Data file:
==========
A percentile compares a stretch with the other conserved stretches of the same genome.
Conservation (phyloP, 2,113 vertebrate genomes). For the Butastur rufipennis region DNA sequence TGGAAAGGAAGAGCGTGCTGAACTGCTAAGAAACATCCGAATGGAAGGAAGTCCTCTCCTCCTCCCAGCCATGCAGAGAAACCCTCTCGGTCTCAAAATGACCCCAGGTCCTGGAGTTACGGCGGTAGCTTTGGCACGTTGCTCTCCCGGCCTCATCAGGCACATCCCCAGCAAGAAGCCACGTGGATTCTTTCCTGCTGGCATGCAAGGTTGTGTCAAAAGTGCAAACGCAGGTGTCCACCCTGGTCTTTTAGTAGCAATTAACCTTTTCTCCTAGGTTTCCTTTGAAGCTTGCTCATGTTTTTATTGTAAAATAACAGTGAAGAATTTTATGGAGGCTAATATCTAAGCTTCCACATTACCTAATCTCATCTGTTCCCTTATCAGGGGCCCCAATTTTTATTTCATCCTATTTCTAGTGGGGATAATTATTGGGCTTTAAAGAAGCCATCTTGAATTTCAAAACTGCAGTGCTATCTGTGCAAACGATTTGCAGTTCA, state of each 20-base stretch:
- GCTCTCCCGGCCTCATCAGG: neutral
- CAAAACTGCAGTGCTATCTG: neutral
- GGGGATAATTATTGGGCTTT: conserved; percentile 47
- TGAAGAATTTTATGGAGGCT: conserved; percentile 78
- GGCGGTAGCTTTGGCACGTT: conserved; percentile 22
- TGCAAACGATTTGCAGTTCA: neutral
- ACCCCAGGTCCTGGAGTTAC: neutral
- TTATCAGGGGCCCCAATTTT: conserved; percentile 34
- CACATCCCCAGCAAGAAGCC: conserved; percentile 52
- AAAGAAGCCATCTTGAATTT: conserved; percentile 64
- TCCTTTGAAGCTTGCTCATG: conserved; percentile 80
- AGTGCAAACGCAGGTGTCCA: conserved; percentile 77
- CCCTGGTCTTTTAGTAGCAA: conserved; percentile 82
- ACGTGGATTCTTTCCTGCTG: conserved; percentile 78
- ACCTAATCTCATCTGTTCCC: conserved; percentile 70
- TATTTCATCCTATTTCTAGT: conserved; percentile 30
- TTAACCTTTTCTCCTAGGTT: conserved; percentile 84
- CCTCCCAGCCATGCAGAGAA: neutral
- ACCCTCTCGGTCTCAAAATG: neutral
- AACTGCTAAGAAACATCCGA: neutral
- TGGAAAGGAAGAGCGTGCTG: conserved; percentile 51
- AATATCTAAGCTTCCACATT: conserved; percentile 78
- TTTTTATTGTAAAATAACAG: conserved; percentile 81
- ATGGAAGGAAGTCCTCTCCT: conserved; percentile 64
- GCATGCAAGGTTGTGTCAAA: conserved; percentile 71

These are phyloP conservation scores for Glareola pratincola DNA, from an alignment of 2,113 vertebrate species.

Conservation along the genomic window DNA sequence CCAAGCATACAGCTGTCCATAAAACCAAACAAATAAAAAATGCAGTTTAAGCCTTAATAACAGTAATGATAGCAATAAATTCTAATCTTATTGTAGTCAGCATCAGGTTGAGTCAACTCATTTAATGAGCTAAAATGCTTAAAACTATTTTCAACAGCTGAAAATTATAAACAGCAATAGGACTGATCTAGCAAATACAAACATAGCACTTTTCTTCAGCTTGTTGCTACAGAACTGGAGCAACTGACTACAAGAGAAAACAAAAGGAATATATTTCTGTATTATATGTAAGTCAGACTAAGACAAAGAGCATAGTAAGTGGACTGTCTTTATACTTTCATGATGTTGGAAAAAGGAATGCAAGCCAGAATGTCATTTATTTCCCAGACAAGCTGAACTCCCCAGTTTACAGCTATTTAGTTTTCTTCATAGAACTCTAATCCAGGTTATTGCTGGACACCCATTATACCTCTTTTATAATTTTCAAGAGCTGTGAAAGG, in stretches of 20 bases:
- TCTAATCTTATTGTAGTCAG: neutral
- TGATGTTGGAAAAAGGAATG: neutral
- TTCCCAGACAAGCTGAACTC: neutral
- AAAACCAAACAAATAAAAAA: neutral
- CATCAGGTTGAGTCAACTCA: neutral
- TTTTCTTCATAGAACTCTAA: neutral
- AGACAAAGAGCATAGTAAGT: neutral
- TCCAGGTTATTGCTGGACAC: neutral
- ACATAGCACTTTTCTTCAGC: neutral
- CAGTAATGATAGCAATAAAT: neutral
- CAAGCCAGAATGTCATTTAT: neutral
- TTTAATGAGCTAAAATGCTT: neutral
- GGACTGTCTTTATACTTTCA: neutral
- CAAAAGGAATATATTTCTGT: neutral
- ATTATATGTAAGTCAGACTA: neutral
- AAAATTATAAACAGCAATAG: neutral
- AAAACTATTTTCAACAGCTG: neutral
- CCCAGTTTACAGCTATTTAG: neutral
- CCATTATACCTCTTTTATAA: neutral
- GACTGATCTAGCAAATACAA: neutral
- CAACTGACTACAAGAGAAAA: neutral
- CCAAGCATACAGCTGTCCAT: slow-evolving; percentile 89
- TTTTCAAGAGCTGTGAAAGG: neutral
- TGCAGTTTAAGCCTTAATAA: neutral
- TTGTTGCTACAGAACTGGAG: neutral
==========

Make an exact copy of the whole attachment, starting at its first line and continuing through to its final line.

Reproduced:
A percentile compares a stretch with the other conserved stretches of the same genome.
Conservation (phyloP, 2,113 vertebrate genomes). For the Butastur rufipennis region DNA sequence TGGAAAGGAAGAGCGTGCTGAACTGCTAAGAAACATCCGAATGGAAGGAAGTCCTCTCCTCCTCCCAGCCATGCAGAGAAACCCTCTCGGTCTCAAAATGACCCCAGGTCCTGGAGTTACGGCGGTAGCTTTGGCACGTTGCTCTCCCGGCCTCATCAGGCACATCCCCAGCAAGAAGCCACGTGGATTCTTTCCTGCTGGCATGCAAGGTTGTGTCAAAAGTGCAAACGCAGGTGTCCACCCTGGTCTTTTAGTAGCAATTAACCTTTTCTCCTAGGTTTCCTTTGAAGCTTGCTCATGTTTTTATTGTAAAATAACAGTGAAGAATTTTATGGAGGCTAATATCTAAGCTTCCACATTACCTAATCTCATCTGTTCCCTTATCAGGGGCCCCAATTTTTATTTCATCCTATTTCTAGTGGGGATAATTATTGGGCTTTAAAGAAGCCATCTTGAATTTCAAAACTGCAGTGCTATCTGTGCAAACGATTTGCAGTTCA, state of each 20-base stretch:
- GCTCTCCCGGCCTCATCAGG: neutral
- CAAAACTGCAGTGCTATCTG: neutral
- GGGGATAATTATTGGGCTTT: conserved; percentile 47
- TGAAGAATTTTATGGAGGCT: conserved; percentile 78
- GGCGGTAGCTTTGGCACGTT: conserved; percentile 22
- TGCAAACGATTTGCAGTTCA: neutral
- ACCCCAGGTCCTGGAGTTAC: neutral
- TTATCAGGGGCCCCAATTTT: conserved; percentile 34
- CACATCCCCAGCAAGAAGCC: conserved; percentile 52
- AAAGAAGCCATCTTGAATTT: conserved; percentile 64
- TCCTTTGAAGCTTGCTCATG: conserved; percentile 80
- AGTGCAAACGCAGGTGTCCA: conserved; percentile 77
- CCCTGGTCTTTTAGTAGCAA: conserved; percentile 82
- ACGTGGATTCTTTCCTGCTG: conserved; percentile 78
- ACCTAATCTCATCTGTTCCC: conserved; percentile 70
- TATTTCATCCTATTTCTAGT: conserved; percentile 30
- TTAACCTTTTCTCCTAGGTT: conserved; percentile 84
- CCTCCCAGCCATGCAGAGAA: neutral
- ACCCTCTCGGTCTCAAAATG: neutral
- AACTGCTAAGAAACATCCGA: neutral
- TGGAAAGGAAGAGCGTGCTG: conserved; percentile 51
- AATATCTAAGCTTCCACATT: conserved; percentile 78
- TTTTTATTGTAAAATAACAG: conserved; percentile 81
- ATGGAAGGAAGTCCTCTCCT: conserved; percentile 64
- GCATGCAAGGTTGTGTCAAA: conserved; percentile 71

These are phyloP conservation scores for Glareola pratincola DNA, from an alignment of 2,113 vertebrate species.

Conservation along the genomic window DNA sequence CCAAGCATACAGCTGTCCATAAAACCAAACAAATAAAAAATGCAGTTTAAGCCTTAATAACAGTAATGATAGCAATAAATTCTAATCTTATTGTAGTCAGCATCAGGTTGAGTCAACTCATTTAATGAGCTAAAATGCTTAAAACTATTTTCAACAGCTGAAAATTATAAACAGCAATAGGACTGATCTAGCAAATACAAACATAGCACTTTTCTTCAGCTTGTTGCTACAGAACTGGAGCAACTGACTACAAGAGAAAACAAAAGGAATATATTTCTGTATTATATGTAAGTCAGACTAAGACAAAGAGCATAGTAAGTGGACTGTCTTTATACTTTCATGATGTTGGAAAAAGGAATGCAAGCCAGAATGTCATTTATTTCCCAGACAAGCTGAACTCCCCAGTTTACAGCTATTTAGTTTTCTTCATAGAACTCTAATCCAGGTTATTGCTGGACACCCATTATACCTCTTTTATAATTTTCAAGAGCTGTGAAAGG, in stretches of 20 bases:
- TCTAATCTTATTGTAGTCAG: neutral
- TGATGTTGGAAAAAGGAATG: neutral
- TTCCCAGACAAGCTGAACTC: neutral
- AAAACCAAACAAATAAAAAA: neutral
- CATCAGGTTGAGTCAACTCA: neutral
- TTTTCTTCATAGAACTCTAA: neutral
- AGACAAAGAGCATAGTAAGT: neutral
- TCCAGGTTATTGCTGGACAC: neutral
- ACATAGCACTTTTCTTCAGC: neutral
- CAGTAATGATAGCAATAAAT: neutral
- CAAGCCAGAATGTCATTTAT: neutral
- TTTAATGAGCTAAAATGCTT: neutral
- GGACTGTCTTTATACTTTCA: neutral
- CAAAAGGAATATATTTCTGT: neutral
- ATTATATGTAAGTCAGACTA: neutral
- AAAATTATAAACAGCAATAG: neutral
- AAAACTATTTTCAACAGCTG: neutral
- CCCAGTTTACAGCTATTTAG: neutral
- CCATTATACCTCTTTTATAA: neutral
- GACTGATCTAGCAAATACAA: neutral
- CAACTGACTACAAGAGAAAA: neutral
- CCAAGCATACAGCTGTCCAT: slow-evolving; percentile 89
- TTTTCAAGAGCTGTGAAAGG: neutral
- TGCAGTTTAAGCCTTAATAA: neutral
- TTGTTGCTACAGAACTGGAG: neutral